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Track Record: Contest Submission Update

Chandan Dubey

Chandan Dubey

97 followers
One of the reasons why I started writing for GuruFocus was to keep a journal of my ideas and what I was thinking when I took a position in a stock. It is hence imperative that I use the information to improve myself.

In the first few months I was quite active. Given that the market had dropped substantially, I found many stocks to buy. Following is the complete list of my value idea contest submissions. The table lists the price of the stock when I took a position and the return after almost a year.

CompanyPublished DateStarting Price**Price todayDividendReturnS&P Return
ArcelorMittal (MT)Sep 29, 2011$16.05$15.09$0.64-2%24%
ABB (ABB)Sep 30, 2011$17.39$18.81$0.7712.6%24%
Roche (ROG.VX)Oct 15, 2011SFR 142SFR 179SFR 4.42*29.1%15.5%
Novartis (NOV)Oct 17, 2011$58.5$60.62$2.487.8%14%
Transocean (RIG)Oct 24, 2011$54.56$46.29$1.58-12.2%11%
Teva (TEVA)Oct 28, 2011$37$39.71$0.779.2%10%
Autoneum (AUTN)Oct 29, 2011SFR 60SFR 40.7--32%10%
Medtronic (MDT)Nov 02, 2011$33$43.27$0.9934%10%
BDXNov 04, 2011$73$77.73$1.89%10%
Skechers (SKX)Nov 23, 2011$12$18.91-57.5%20%
ITWDec 13, 2011$41$60.62$1.4651.4%16.5%


* Actually Roche paid SFR 6.8 but 35% withholding tax applies in Switzerland. You might have to subtract witholding from ABB, NVS and all the others depending on where you live.

** Price that is mentioned in the article. Sometimes there is none, in which case I use the price on the day the article was published.


Eight of my 11 picks have a positive return. The average return of the portfolio is a respectable 15%. Meanwhile, the S&P has also returned 15% (i.e. the average of the returns in the last column).

So far, you would have been better served by just investing in the S&P and sitting on your bum and not worrying about the market. This is quite a sad realization for me.

It is to be noted that the S&P was punished quite a bit in the months I started. It traded around $11.30, which is the lowest it had been in the last few years. At the moment, it trades within 5% of its five year high.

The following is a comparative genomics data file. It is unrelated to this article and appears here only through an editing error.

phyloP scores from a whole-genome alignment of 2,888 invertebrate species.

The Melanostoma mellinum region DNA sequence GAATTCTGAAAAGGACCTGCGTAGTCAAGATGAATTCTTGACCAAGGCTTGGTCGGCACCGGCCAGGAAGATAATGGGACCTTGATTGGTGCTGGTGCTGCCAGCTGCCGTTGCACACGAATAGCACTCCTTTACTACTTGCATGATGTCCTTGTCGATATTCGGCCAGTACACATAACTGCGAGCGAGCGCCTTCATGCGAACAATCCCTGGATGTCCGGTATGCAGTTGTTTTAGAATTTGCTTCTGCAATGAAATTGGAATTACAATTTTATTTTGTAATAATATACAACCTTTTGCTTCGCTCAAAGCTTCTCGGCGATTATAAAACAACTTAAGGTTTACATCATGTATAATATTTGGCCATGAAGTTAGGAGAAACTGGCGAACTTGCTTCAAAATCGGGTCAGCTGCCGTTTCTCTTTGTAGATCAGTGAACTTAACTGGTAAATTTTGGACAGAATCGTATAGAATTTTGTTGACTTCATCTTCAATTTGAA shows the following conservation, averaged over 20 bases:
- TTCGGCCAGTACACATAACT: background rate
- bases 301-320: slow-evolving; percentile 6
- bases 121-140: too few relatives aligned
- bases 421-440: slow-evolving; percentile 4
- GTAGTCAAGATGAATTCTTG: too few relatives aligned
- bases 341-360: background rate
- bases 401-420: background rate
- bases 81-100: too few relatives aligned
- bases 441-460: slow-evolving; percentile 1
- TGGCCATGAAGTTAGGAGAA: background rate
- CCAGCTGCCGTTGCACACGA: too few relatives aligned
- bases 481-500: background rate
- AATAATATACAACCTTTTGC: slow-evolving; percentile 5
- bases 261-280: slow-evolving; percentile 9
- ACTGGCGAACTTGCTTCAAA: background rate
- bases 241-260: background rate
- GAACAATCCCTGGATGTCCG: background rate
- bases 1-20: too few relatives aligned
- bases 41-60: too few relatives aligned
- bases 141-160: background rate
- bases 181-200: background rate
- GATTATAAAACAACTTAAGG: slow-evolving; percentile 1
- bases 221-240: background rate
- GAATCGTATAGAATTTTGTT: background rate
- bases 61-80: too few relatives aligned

I would like to say a few words about the stocks in my portfolio which have a negative return.



Transocean (RIG)


Transocean is still feeling the after effects of the BP oil spill. It also got embroiled with the Chevron (CVX) spill in Brazil. It got out of its shallow drilling business and wrote off some $878 million as impairment loss. On the positive side, its utilization rate for floaters is 81% which is the highest it has been after the Macondo spill. Also, it is getting a lot of new business. It was just awarded a 10-year construction contract from Shell, which is worth $7.6 billion worth in revenue. There was also a $8.3 billion increase in its backlog in the last quarter.

ArcelorMittal (MT)

Metal, mining and related stocks are suffering. Look at Rio Tinto (RIO), BHP (BHP), Caterpillar (CAT), Coal stocks, Alcoa (AA) etc. The fear of hard landing of Chinese economy and the world economy playing with the recession has been enough to drive these stocks to low valuations. In a related development David Einhorn is short mining stocks and in his presentation he mentions ArcelorMittal (MT) as one of the stocks he is short in. I on the other hand am sticking with my pick. I concur that Einhorn may be right in the short term but the economy will recover at some point. Being one of the largest Iron & Steel companies with vertically integrated operations, I have tall expectations from MT. If one looks at the fundamentals it will be hard not to be convinced that it is cheap. Given its global footprint and cheap valuations I am willing to hold as long as it takes.

Autoneum (AUTN)

This was a spinoff from a well respected Swiss firm Rieter Holdings. Autoneum is progressing well and was profitable in the first year of its operations. As a part of Rieter in 2010, it had a net margin of -41.3% (it is 2.3% now). Following is a snapshot of its performance.

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With SFR $1.7 billion in sales and $188 million market cap, it has a P/S ratio of 0.11. Compare this to Delphi (DLPH), which sells for a P/S of 0.7 and Johnsons Control (JCI) which sells for 0.4.